Note particularly Schindel’s use of logical subsystem architectures for allocating requirements. Logical subsystems are analogous to the logical interfaces used to characterize inputs and outputs for systems before the physical architecture is defined. Some find this a preferable approach over traditional functional analysis and some experienced with traditional methods prefer just doing functional analysis. For example, consider constraint requirements like mass and volume. It can be confusing for inexperienced systems engineers to allocate such constraint requirements to functions since functions have no mass or volume. However, allocating mass or volume to a logical subsystem seems intuitively more appropriate.
In this work we choose to present traditional requirements allocation to functions. This approach requires less change for systems engineering organizations and in the authors’ experience does not detract from the intrinsic value of developing and using patterns.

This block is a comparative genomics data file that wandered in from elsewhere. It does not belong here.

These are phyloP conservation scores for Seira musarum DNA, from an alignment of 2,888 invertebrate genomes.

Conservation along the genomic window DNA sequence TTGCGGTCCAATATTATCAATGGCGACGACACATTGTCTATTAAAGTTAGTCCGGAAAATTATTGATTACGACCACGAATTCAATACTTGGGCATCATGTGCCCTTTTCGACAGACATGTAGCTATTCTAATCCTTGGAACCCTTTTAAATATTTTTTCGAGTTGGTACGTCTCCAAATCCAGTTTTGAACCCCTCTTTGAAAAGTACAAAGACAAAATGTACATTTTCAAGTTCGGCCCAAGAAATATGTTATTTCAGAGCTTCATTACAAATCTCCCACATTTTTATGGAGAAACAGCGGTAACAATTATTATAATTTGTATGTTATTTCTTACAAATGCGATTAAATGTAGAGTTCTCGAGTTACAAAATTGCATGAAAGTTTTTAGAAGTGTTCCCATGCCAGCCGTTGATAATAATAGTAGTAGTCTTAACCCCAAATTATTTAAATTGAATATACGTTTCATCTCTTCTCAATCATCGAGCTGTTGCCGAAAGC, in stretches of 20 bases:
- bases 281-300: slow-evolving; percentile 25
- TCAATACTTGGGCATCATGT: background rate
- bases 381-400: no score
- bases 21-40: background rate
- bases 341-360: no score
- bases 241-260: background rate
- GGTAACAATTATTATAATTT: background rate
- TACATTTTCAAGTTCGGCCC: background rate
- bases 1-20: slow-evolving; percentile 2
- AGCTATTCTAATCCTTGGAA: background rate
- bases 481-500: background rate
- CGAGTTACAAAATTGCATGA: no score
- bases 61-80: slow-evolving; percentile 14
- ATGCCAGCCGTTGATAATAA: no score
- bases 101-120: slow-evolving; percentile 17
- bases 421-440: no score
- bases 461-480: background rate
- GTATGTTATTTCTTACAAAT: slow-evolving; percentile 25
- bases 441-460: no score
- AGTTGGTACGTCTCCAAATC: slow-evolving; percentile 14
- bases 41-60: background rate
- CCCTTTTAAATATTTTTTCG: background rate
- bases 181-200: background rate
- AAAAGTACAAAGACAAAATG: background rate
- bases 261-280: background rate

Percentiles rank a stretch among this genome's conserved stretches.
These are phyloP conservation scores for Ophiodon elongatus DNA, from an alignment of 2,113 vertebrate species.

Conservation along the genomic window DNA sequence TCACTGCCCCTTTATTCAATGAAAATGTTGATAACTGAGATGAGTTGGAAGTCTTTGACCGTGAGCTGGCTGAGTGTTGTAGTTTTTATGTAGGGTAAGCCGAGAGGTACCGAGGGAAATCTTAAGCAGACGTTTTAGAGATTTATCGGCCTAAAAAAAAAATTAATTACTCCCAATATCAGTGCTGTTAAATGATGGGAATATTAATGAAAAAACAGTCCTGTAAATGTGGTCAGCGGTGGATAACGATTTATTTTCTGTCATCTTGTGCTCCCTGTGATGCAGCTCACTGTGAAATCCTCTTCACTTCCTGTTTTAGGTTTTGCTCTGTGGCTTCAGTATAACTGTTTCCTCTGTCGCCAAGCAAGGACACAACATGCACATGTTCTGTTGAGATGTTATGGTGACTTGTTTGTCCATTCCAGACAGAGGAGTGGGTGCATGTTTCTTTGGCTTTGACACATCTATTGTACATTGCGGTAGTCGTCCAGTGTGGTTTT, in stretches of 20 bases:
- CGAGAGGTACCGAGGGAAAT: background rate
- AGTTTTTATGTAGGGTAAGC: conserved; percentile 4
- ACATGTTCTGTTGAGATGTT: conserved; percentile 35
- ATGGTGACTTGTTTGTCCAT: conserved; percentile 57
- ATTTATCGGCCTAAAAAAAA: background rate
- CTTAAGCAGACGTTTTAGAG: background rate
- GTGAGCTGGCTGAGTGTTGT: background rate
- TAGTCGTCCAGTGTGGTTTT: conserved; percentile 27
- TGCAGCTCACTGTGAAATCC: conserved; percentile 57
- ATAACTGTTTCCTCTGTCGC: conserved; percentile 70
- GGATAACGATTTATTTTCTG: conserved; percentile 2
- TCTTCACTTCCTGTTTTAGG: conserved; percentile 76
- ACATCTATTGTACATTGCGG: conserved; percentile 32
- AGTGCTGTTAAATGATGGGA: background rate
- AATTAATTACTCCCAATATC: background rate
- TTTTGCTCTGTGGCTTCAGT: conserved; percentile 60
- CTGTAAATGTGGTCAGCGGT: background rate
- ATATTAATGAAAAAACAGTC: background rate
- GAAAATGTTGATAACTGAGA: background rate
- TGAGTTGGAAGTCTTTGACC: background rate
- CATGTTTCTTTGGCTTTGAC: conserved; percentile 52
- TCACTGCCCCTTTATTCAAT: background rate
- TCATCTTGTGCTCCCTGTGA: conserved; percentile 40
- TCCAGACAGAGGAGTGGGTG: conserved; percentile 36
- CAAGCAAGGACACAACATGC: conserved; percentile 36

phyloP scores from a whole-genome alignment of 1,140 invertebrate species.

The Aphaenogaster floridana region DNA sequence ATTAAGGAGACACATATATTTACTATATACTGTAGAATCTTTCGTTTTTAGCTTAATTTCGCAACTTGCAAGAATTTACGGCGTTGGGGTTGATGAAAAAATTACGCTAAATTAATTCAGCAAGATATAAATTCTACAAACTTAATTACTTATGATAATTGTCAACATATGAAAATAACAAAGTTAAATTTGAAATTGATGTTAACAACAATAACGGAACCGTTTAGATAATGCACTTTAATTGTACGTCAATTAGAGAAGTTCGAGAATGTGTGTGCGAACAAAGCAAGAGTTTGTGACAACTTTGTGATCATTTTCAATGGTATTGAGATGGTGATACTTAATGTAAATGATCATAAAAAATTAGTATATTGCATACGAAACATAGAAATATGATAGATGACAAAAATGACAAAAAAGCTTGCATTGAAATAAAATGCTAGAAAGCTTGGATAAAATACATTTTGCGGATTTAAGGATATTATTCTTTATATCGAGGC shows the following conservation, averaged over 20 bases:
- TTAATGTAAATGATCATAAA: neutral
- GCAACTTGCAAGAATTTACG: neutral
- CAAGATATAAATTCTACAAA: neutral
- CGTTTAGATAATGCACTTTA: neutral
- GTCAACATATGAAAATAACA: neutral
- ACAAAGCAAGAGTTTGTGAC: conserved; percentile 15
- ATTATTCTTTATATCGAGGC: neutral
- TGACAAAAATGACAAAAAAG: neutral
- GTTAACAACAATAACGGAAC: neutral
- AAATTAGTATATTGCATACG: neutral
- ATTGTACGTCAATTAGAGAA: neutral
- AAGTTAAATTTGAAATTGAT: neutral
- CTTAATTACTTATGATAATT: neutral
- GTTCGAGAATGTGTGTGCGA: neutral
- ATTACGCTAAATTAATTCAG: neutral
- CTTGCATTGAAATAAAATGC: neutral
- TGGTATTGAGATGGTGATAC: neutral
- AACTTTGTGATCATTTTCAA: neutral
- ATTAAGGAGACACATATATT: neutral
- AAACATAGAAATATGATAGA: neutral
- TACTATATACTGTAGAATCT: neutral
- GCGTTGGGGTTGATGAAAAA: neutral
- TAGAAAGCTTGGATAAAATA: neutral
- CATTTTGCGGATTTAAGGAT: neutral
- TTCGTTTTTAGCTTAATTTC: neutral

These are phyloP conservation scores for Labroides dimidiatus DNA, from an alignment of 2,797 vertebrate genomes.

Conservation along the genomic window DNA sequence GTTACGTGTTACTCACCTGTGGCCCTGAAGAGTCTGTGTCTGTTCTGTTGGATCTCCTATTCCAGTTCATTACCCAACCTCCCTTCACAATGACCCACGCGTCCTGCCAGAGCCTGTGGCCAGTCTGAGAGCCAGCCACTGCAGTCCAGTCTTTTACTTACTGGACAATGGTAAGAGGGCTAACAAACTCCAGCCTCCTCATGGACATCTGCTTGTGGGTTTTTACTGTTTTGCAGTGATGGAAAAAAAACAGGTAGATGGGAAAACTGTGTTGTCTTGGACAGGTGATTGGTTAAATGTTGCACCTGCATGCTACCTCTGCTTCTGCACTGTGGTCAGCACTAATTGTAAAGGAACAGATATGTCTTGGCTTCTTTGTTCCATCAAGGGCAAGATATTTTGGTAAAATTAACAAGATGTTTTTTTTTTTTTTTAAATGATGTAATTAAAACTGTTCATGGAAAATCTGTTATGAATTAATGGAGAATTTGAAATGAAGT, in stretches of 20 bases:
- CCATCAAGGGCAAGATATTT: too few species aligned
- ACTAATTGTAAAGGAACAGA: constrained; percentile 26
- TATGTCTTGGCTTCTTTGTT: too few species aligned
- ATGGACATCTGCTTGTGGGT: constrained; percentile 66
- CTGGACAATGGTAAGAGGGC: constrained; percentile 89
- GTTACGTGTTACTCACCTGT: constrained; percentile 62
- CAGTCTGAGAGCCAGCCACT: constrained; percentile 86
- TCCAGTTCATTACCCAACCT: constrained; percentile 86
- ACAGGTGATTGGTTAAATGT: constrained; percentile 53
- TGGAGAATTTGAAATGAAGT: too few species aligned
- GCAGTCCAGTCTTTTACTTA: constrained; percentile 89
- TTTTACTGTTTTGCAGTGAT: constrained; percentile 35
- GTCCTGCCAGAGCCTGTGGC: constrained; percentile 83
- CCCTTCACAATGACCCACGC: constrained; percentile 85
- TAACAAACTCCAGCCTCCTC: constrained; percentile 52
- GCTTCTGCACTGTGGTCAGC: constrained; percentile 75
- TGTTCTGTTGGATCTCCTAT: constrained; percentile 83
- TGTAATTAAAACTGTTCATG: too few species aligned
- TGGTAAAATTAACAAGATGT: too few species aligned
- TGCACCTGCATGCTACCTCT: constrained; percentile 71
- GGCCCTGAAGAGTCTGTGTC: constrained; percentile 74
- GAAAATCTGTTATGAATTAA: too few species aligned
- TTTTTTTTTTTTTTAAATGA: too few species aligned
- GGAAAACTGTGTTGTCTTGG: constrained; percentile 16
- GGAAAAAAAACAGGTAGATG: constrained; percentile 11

Tuesday, November 16, 2010

Processes and Tools for Planning a Program - 9

Supplier Relationships - Today’s systems almost always involve suppliers for items varying from commodity parts to critical subsystems. Managing suppliers, particularly those supplying critical components or subsystems, is a major project activity and usually involves engineers as well as project management and sometimes enterprise management. It is sometimes ok to leave the management of non-critical commodity items to procurement personnel but critical items must involve engineers and project managers.
There are several ways to involve suppliers including strategic alliances, partnering relationships or simply contact by project or procurement personnel. Strategic alliances are for a longer term than one project; partnering relationships may be for one project or for a longer term as well. It is not the intent of this work to describe the business reasons for selecting an approach to involving suppliers but to describe why and how supplier relations should be part of project planning.